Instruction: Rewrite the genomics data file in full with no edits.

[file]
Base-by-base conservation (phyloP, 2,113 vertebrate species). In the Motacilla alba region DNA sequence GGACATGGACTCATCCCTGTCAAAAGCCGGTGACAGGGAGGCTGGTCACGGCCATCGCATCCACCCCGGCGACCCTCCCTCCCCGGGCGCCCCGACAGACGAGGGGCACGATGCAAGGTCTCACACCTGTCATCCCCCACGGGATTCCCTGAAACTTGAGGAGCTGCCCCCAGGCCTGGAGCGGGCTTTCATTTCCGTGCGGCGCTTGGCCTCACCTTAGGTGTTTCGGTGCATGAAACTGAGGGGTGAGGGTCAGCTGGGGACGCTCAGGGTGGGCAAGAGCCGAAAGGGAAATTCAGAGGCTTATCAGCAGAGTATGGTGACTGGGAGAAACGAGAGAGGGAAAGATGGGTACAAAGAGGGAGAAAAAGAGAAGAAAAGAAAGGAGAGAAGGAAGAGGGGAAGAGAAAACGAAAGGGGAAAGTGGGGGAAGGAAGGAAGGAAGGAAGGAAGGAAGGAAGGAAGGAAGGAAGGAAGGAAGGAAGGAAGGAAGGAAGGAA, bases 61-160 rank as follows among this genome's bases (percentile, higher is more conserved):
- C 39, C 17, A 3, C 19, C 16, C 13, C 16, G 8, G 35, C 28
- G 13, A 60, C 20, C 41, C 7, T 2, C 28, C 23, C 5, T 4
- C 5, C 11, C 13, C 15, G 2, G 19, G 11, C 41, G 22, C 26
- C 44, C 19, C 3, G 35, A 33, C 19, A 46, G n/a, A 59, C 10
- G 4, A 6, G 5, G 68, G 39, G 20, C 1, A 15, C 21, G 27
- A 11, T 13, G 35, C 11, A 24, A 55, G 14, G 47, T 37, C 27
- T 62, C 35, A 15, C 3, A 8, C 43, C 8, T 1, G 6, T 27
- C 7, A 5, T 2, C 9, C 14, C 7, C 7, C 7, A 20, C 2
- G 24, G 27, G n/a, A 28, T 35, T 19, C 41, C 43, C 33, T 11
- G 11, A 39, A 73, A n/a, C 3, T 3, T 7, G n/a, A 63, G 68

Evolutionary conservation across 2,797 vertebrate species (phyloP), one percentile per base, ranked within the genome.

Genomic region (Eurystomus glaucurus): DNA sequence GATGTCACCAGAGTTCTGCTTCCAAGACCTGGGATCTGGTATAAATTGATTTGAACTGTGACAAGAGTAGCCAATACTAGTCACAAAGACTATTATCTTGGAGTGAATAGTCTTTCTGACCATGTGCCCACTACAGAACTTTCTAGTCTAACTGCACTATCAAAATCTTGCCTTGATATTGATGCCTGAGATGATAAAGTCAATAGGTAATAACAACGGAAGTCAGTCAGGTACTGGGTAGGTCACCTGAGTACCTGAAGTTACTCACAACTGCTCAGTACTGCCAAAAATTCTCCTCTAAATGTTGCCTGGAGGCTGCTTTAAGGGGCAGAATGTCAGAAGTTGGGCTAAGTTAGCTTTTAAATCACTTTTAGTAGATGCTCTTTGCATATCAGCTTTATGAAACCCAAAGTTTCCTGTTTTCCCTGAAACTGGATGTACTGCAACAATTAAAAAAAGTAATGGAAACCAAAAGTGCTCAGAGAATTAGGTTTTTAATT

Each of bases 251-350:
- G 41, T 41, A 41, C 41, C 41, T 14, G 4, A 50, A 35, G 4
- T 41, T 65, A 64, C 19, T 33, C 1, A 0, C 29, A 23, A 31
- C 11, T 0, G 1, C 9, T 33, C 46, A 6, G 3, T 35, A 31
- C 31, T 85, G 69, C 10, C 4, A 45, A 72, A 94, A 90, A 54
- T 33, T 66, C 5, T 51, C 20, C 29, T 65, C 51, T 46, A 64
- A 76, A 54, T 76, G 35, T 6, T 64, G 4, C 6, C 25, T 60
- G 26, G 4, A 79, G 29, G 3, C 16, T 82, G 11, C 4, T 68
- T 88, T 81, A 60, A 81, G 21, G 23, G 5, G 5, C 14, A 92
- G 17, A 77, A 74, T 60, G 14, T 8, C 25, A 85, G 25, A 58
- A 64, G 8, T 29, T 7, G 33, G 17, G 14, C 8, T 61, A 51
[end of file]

Base-by-base conservation (phyloP, 2,113 vertebrate species). In the Motacilla alba region DNA sequence GGACATGGACTCATCCCTGTCAAAAGCCGGTGACAGGGAGGCTGGTCACGGCCATCGCATCCACCCCGGCGACCCTCCCTCCCCGGGCGCCCCGACAGACGAGGGGCACGATGCAAGGTCTCACACCTGTCATCCCCCACGGGATTCCCTGAAACTTGAGGAGCTGCCCCCAGGCCTGGAGCGGGCTTTCATTTCCGTGCGGCGCTTGGCCTCACCTTAGGTGTTTCGGTGCATGAAACTGAGGGGTGAGGGTCAGCTGGGGACGCTCAGGGTGGGCAAGAGCCGAAAGGGAAATTCAGAGGCTTATCAGCAGAGTATGGTGACTGGGAGAAACGAGAGAGGGAAAGATGGGTACAAAGAGGGAGAAAAAGAGAAGAAAAGAAAGGAGAGAAGGAAGAGGGGAAGAGAAAACGAAAGGGGAAAGTGGGGGAAGGAAGGAAGGAAGGAAGGAAGGAAGGAAGGAAGGAAGGAAGGAAGGAAGGAAGGAAGGAAGGAAGGAA, bases 61-160 rank as follows among this genome's bases (percentile, higher is more conserved):
- C 39, C 17, A 3, C 19, C 16, C 13, C 16, G 8, G 35, C 28
- G 13, A 60, C 20, C 41, C 7, T 2, C 28, C 23, C 5, T 4
- C 5, C 11, C 13, C 15, G 2, G 19, G 11, C 41, G 22, C 26
- C 44, C 19, C 3, G 35, A 33, C 19, A 46, G n/a, A 59, C 10
- G 4, A 6, G 5, G 68, G 39, G 20, C 1, A 15, C 21, G 27
- A 11, T 13, G 35, C 11, A 24, A 55, G 14, G 47, T 37, C 27
- T 62, C 35, A 15, C 3, A 8, C 43, C 8, T 1, G 6, T 27
- C 7, A 5, T 2, C 9, C 14, C 7, C 7, C 7, A 20, C 2
- G 24, G 27, G n/a, A 28, T 35, T 19, C 41, C 43, C 33, T 11
- G 11, A 39, A 73, A n/a, C 3, T 3, T 7, G n/a, A 63, G 68

Evolutionary conservation across 2,797 vertebrate species (phyloP), one percentile per base, ranked within the genome.

Genomic region (Eurystomus glaucurus): DNA sequence GATGTCACCAGAGTTCTGCTTCCAAGACCTGGGATCTGGTATAAATTGATTTGAACTGTGACAAGAGTAGCCAATACTAGTCACAAAGACTATTATCTTGGAGTGAATAGTCTTTCTGACCATGTGCCCACTACAGAACTTTCTAGTCTAACTGCACTATCAAAATCTTGCCTTGATATTGATGCCTGAGATGATAAAGTCAATAGGTAATAACAACGGAAGTCAGTCAGGTACTGGGTAGGTCACCTGAGTACCTGAAGTTACTCACAACTGCTCAGTACTGCCAAAAATTCTCCTCTAAATGTTGCCTGGAGGCTGCTTTAAGGGGCAGAATGTCAGAAGTTGGGCTAAGTTAGCTTTTAAATCACTTTTAGTAGATGCTCTTTGCATATCAGCTTTATGAAACCCAAAGTTTCCTGTTTTCCCTGAAACTGGATGTACTGCAACAATTAAAAAAAGTAATGGAAACCAAAAGTGCTCAGAGAATTAGGTTTTTAATT

Each of bases 251-350:
- G 41, T 41, A 41, C 41, C 41, T 14, G 4, A 50, A 35, G 4
- T 41, T 65, A 64, C 19, T 33, C 1, A 0, C 29, A 23, A 31
- C 11, T 0, G 1, C 9, T 33, C 46, A 6, G 3, T 35, A 31
- C 31, T 85, G 69, C 10, C 4, A 45, A 72, A 94, A 90, A 54
- T 33, T 66, C 5, T 51, C 20, C 29, T 65, C 51, T 46, A 64
- A 76, A 54, T 76, G 35, T 6, T 64, G 4, C 6, C 25, T 60
- G 26, G 4, A 79, G 29, G 3, C 16, T 82, G 11, C 4, T 68
- T 88, T 81, A 60, A 81, G 21, G 23, G 5, G 5, C 14, A 92
- G 17, A 77, A 74, T 60, G 14, T 8, C 25, A 85, G 25, A 58
- A 64, G 8, T 29, T 7, G 33, G 17, G 14, C 8, T 61, A 51